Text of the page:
NEW YORK (Reuters) – Madison Keys has talked openly about the debilitating effects pressure can have on elite athletes but the American said she finds a way to harness that tension at the Grand Slams, after the 17th seed moved into the U.S. Open semi-finals on Wednesday.

Keys spoke last year about a “dark pit of despair” she found herself in after her career stalled due to the pressure of trying to stay in the upper echelons of the sport.

After dumping out Wimbledon champion Marketa Vondrousova 6-1 6-4 at Arthur Ashe Stadium she acknowledged that playing in the majors usually had a positive impact on her performance.

“I think I just find another gear when it comes to Slams,” Keys told reporters. “Part of it is that I put a little bit more pressure on myself, which is a good thing and also a bad thing sometimes.

“But I’ve just peaked at the right time, I guess. I haven’t had too many disappointing exits at Slams.”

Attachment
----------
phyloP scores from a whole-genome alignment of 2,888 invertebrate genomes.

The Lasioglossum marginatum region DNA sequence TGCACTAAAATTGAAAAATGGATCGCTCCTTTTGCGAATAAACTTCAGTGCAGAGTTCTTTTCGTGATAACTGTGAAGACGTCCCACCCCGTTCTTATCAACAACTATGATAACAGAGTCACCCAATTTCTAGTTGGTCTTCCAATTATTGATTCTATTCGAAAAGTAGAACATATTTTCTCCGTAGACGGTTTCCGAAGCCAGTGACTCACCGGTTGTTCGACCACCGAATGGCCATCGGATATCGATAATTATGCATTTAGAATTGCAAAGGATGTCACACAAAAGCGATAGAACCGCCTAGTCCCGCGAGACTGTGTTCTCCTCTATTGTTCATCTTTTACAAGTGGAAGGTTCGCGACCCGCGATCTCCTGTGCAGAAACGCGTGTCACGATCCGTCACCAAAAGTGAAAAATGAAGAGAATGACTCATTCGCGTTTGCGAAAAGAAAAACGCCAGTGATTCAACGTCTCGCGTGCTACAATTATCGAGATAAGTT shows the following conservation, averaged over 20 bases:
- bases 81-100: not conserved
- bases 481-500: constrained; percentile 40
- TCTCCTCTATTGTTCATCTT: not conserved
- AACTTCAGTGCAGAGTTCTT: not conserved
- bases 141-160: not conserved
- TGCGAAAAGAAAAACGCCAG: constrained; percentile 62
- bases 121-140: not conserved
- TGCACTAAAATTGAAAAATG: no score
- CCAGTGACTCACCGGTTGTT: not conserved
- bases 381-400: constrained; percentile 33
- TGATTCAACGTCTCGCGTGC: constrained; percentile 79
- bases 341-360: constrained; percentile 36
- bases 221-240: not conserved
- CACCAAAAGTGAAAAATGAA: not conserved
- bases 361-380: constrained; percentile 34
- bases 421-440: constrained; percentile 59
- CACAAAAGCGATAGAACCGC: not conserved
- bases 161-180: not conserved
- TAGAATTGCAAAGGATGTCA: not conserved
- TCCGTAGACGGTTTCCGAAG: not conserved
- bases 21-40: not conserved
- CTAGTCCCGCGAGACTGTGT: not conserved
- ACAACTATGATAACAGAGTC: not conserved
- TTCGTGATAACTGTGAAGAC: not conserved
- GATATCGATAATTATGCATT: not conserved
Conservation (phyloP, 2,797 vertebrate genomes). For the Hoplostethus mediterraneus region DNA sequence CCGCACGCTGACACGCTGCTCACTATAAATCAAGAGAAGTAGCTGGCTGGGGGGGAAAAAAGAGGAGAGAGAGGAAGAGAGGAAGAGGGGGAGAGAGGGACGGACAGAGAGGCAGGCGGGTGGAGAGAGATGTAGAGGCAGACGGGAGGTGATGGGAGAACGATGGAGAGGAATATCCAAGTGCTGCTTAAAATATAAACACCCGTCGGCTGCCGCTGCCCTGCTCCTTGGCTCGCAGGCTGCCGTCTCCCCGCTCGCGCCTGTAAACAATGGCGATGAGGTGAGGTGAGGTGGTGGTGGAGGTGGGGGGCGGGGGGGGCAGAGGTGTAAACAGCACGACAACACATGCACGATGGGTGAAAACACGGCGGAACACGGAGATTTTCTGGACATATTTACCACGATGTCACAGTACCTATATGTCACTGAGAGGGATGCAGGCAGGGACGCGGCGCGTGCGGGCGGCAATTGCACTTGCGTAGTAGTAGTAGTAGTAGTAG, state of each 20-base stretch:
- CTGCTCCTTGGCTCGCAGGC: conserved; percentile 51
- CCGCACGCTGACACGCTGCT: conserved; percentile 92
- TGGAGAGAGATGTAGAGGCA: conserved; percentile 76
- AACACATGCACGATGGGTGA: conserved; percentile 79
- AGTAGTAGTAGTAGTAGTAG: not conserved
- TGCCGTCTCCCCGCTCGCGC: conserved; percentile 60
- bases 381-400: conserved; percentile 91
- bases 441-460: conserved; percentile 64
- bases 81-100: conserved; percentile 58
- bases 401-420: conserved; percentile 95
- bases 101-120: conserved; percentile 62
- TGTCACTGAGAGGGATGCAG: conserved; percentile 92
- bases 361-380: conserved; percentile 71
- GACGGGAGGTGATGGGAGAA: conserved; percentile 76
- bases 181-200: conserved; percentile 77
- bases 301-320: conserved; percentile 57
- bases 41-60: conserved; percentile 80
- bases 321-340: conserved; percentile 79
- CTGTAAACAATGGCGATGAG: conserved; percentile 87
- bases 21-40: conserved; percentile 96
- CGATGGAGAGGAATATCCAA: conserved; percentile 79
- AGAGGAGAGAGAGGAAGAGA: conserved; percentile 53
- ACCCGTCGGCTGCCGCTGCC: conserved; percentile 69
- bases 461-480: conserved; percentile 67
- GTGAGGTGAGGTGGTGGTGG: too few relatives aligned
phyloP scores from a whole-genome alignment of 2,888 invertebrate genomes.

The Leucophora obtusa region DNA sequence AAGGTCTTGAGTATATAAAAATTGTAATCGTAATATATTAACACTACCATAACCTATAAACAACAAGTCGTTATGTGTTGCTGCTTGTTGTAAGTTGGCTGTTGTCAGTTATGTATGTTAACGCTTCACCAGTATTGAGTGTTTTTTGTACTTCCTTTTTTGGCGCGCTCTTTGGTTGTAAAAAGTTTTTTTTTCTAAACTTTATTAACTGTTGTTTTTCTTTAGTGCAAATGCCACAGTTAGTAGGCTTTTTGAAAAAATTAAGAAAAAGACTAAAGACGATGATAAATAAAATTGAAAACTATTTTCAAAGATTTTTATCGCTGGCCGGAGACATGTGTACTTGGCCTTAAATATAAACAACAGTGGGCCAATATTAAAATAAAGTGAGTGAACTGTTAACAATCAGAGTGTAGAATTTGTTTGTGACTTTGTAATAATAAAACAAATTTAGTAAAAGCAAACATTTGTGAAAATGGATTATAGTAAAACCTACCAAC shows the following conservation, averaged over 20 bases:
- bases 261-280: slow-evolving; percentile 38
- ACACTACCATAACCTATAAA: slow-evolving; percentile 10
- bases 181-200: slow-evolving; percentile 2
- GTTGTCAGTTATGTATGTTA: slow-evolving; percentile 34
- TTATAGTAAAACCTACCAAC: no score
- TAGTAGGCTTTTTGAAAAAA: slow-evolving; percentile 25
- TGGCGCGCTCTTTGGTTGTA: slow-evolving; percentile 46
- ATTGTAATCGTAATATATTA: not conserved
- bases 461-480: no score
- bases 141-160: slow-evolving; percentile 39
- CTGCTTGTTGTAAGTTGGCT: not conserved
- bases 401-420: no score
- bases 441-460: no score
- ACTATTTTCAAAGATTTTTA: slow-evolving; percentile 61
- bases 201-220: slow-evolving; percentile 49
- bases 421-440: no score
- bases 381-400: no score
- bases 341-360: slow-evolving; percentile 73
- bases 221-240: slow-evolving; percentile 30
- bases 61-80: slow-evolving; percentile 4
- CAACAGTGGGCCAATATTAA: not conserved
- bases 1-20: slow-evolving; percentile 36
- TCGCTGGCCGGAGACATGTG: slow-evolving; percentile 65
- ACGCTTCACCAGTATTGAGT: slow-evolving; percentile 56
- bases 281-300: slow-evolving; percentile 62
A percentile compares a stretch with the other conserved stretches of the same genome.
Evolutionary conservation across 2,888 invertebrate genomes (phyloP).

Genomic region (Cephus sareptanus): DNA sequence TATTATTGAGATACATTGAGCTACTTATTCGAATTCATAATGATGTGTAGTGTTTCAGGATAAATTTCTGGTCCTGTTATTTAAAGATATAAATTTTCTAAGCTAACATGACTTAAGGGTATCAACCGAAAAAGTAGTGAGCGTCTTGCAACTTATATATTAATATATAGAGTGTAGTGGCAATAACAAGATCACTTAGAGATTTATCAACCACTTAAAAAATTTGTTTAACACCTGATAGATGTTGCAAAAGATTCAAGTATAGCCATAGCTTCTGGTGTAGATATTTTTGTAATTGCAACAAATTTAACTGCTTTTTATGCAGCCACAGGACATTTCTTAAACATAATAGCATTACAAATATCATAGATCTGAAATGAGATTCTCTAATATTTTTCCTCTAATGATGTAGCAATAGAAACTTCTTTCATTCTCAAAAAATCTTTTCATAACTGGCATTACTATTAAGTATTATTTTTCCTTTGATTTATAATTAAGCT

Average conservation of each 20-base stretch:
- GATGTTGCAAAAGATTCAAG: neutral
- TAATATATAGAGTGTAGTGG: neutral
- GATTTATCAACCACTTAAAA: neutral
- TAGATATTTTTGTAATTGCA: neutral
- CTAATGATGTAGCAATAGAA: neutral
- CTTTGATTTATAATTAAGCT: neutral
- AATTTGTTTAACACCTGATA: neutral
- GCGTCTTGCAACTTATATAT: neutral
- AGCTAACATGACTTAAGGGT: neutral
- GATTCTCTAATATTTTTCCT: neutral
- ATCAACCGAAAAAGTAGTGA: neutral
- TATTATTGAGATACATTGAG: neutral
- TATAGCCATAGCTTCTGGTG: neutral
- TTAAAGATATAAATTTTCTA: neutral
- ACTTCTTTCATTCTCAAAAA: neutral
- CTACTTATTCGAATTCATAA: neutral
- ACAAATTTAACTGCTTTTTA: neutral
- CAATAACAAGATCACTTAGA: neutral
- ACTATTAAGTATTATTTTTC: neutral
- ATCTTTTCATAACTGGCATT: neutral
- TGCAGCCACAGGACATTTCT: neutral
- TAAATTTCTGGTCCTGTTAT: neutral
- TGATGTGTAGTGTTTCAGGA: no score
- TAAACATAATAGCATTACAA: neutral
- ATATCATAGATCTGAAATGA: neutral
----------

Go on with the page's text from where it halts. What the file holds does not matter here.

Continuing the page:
The 2017 Flushing Meadows runner-up, who made the quarter-finals at Wimbledon in July and lost to Aryna Sabalenka, said putting the right type of pressure on herself was a delicate balancing act.

“Sometimes I do it well and sometimes I do it really badly, but I think it’s reminding yourself, these are the matches that you grow up dreaming of. These are the moments you want to be in,” said Keys, who booked a rematch with Sabalenka for a place in Saturday’s final.

“So that kind of pressure of, it’s the big stage, but also just the reminder of this is literally what we’ve dreamed of. These are the moments that you’re practising for and you’re playing for and you’re constantly trying to get back to.”

(Reporting by Shrivathsa Sridhar in Bengaluru; Editing by Peter Rutherford)

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